You are to blame for your own redundancy

Ben Cousins
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Today I will break the code of the brotherhood of managers.

Suddenly there are many ‘experts’ on bouncing back from a redundancy etc all over the place. I am sick of the experts. I have been there and done that, so I will tell you how it really is. (This explanation does not relate to decisions where companies rightly or wrongly decide to close whole factories or outsource complete functions – however misguided that may be.

The scenario I describer below is a ‘general redundancy’ that takes place when an organisation trims staff numbers.)

These are just two of the lies that the ‘experts’ perpetuate:

  1. Redundancy is not your fault

  2. Don’t take it personally. (And they top that off with some really vague advice like ‘stay positive’).

Here is how it really works, if want to know. When organisations contemplate ways of reducing costs, a group of managers gather to discuss this.

Obviously they focus on the areas that they control, and that means that the cost-saving is always at a level below them. When it comes to staff cuts, it always excludes those doing the cutting.

Cutting personnel is a favoured option because:

  • It seems decisive (we are not afraid to make the tough calls)

  • It usually results in demonstrable cost savings (and no one knows how to calculate the true cost of cutting people out of your business so they simply look at the payroll

  • Cutting people means you are not only cutting positions, but also the ‘budgets; that those people may have had to do stuff. (Not doing the stuff that they were doing is never factored into the hidden cost of redundancies.)

  • It is an effective way of getting rid of many of your people problems. So, in the first instance redundancies are not only about saving money, there are other organisational imperatives that can be addressed using this opportunity.

And the weak managers get away with it because the cost of their actions is hidden in the long-term, and in the short-term it shows a saving. When they sit down with their list of people (subordinates) they have a review session to discuss the candidates for retrenchment.

Despite what they actually say in public, the factors that really come into play are:

  1. Who can I do without?

  2. Who are my biggest problems?

  3. Who is my biggest threat?

  4. Who is a poor performer?

  5. Who is the most expensive relative to what they produce

  6. What will the impact be on ME if X goes?

Look at this list again and contemplate whose ‘fault’ is it if you are retrenched? If you read it carefully and you are honest with yourself, then you will admit that ALL of these reasons are your fault.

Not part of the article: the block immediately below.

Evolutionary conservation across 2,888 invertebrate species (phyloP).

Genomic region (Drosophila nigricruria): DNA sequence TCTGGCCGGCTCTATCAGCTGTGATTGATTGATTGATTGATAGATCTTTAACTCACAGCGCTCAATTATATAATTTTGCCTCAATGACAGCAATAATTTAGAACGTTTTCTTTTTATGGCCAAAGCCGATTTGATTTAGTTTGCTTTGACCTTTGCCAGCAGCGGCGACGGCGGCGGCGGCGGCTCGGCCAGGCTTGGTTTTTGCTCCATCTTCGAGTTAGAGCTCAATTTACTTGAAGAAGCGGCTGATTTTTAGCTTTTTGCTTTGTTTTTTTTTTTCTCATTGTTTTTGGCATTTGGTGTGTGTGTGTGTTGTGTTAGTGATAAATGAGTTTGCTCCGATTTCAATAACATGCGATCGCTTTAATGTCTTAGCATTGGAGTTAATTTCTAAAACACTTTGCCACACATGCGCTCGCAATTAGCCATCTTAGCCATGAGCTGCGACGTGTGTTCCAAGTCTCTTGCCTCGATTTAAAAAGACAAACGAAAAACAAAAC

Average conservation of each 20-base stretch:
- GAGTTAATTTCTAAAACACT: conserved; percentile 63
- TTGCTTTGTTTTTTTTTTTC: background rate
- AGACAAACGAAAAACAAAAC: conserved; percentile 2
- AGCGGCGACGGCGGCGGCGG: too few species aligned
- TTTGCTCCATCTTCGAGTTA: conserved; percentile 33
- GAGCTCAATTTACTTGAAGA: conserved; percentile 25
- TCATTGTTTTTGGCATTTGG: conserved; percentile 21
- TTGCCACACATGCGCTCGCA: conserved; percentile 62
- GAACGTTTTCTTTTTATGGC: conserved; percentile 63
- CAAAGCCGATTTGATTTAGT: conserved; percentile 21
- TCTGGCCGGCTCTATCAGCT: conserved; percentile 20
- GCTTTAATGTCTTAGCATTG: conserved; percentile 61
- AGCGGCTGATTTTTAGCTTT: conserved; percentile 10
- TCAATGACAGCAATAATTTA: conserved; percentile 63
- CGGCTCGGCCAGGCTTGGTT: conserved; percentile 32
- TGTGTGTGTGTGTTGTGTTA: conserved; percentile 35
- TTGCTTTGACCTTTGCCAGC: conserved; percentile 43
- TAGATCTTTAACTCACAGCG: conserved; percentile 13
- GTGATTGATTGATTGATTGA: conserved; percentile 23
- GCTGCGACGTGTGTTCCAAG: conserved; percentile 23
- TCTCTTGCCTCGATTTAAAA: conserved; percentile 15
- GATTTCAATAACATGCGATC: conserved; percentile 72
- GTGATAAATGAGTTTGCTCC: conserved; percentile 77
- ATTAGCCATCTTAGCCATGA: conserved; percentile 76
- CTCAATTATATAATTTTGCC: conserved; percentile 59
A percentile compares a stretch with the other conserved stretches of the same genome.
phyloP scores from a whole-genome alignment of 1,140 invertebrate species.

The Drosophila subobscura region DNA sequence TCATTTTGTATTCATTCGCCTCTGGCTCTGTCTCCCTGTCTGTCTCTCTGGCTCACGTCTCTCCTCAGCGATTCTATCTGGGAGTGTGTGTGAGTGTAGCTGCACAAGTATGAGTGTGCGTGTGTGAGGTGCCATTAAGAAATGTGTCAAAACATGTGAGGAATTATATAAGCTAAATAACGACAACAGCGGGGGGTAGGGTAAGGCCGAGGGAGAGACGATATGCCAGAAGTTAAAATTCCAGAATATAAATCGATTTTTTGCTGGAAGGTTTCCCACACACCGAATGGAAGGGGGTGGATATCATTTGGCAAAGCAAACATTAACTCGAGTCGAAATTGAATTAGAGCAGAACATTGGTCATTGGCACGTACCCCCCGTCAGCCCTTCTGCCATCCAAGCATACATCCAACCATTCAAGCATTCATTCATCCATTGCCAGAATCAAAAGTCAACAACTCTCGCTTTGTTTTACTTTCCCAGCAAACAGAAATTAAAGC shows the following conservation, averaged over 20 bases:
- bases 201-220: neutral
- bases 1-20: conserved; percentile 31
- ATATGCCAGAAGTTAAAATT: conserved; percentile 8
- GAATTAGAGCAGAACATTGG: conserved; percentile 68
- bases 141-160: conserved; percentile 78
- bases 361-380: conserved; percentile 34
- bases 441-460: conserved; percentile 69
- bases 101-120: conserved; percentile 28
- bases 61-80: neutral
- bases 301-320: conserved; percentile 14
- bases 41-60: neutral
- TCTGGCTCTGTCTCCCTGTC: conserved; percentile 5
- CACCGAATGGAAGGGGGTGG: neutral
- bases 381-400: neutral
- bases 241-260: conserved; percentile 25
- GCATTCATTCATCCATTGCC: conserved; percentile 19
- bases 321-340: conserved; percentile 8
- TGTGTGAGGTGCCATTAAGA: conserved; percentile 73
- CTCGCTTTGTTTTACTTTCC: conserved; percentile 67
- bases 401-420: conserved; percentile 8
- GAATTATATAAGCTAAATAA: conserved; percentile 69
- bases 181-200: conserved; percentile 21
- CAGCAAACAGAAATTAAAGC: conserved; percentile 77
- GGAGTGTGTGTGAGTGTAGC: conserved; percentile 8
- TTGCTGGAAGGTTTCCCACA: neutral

If they apply to you, then you are to blame for your own redundancy.

  • Your job was dispensable and you should have known that and done something about it.

  • You are a high maintenance person – your own fault. The star in most teams is ‘high maintenance’ (Ben Cousins) –but it is till within your control.

  • You are a threat to the boss – shame on you for not playing the politics

  • Poor performer? Tut, tut. Why are you hanging around in a job that you hate, are not any good at?

  • Been loyal, good performer resulting in your pay being outside the ‘normal’ band? Your fault.

  • The boss will have it easier when you go? Who is to blame other than you? Except for you being a poor performer, none of the other reasons reflect badly on you as a person.

The important thing is to face up to it and admit that you got it wrong. You have to take it personally because the alternative is that the cycle will keep repeating itself.

Only once you have done that, are you able put in place a few things to prevent this from repeating:

  • Adjust your behaviours

  • Learn how to play politics

  • Pick your boss better (and when the good guy goes, follow him/her or find another)

  • Pick your job better (and move on to new jobs/ new projects regularly (learn to love change, not fear it)

  • Stop being under the illusion that you are indispensable (keep qualifying yourself).

And the best piece of advice I can give you; try and get to be the ‘cutter’ and not the ‘cuttee’.

The best way of doing that is to stqrt your own business of course...

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